Japan and the Ancient Western Classics: The Role of Divine Intervention in Greek Roman and Japanese Literature
Date of Award
Bachelor of Arts
Modern Languages and Literatures
divinity, classics, mythology, intervention, folklore
This thesis explores the reasons for divine intervention in Greek, Roman, and Japanese literature and how it impacts the cultures and traditions of ancient Greece,Rome, and Japan. In the first chapter, I discuss the main motivations of divine intervention in human affairs in Homer’s Iliad. In the second chapter, I examine the lack of divine intervention in Lucan’s Bellum Civile and the changing attitudes toward the role of divinities. In the third chapter, I examine divine intervention in both the ancient mythology and contemporary folklore of Japan, and ask whether or not we can find its impact on traditional values incorporated in the country’s culture. I selected these three areas because divinities play a crucial role in the literature of all three civilizations. For ancient Greece and Rome, the epic genre taught values and traditions that many took seriously. For Japan, its mythology is considered history and important to the nation’s identity. I conclude this thesis with a comparison of all three civilizations and the meaning of divine intervention in literature as a general concept.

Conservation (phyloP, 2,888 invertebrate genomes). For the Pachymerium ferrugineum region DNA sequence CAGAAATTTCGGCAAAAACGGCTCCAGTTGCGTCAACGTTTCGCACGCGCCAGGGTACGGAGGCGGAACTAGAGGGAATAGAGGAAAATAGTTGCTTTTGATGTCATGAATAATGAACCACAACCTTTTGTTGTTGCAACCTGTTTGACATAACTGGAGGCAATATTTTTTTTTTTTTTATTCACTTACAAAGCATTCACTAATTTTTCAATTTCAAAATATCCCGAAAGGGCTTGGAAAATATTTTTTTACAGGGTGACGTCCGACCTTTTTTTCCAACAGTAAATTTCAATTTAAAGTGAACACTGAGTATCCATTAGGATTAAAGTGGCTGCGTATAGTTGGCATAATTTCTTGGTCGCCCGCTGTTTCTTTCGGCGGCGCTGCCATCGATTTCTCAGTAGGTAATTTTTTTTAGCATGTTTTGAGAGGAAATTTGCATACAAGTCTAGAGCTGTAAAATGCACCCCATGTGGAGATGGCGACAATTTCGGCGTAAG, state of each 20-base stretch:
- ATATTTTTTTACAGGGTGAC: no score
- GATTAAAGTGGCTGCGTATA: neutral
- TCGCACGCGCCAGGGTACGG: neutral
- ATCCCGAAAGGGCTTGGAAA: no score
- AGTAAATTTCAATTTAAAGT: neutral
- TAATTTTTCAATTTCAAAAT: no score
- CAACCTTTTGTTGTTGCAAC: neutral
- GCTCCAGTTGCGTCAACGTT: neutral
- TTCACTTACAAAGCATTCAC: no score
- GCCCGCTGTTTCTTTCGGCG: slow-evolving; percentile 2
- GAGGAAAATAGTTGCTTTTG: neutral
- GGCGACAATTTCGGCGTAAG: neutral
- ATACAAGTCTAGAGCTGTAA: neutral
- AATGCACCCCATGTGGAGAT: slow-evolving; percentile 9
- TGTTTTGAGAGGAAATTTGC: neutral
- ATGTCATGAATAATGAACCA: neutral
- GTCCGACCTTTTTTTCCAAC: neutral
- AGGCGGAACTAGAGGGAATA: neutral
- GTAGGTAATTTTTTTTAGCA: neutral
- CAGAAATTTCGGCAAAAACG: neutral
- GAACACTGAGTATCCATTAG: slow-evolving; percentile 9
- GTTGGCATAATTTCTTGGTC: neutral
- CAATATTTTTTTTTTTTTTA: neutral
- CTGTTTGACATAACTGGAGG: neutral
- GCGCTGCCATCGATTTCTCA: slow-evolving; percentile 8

Garcia, Christian, "Japan and the Ancient Western Classics: The Role of Divine Intervention in Greek Roman and Japanese Literature" (2014). Honors Theses. 524.
Classics Commons, Comparative Literature Commons, Religion Commons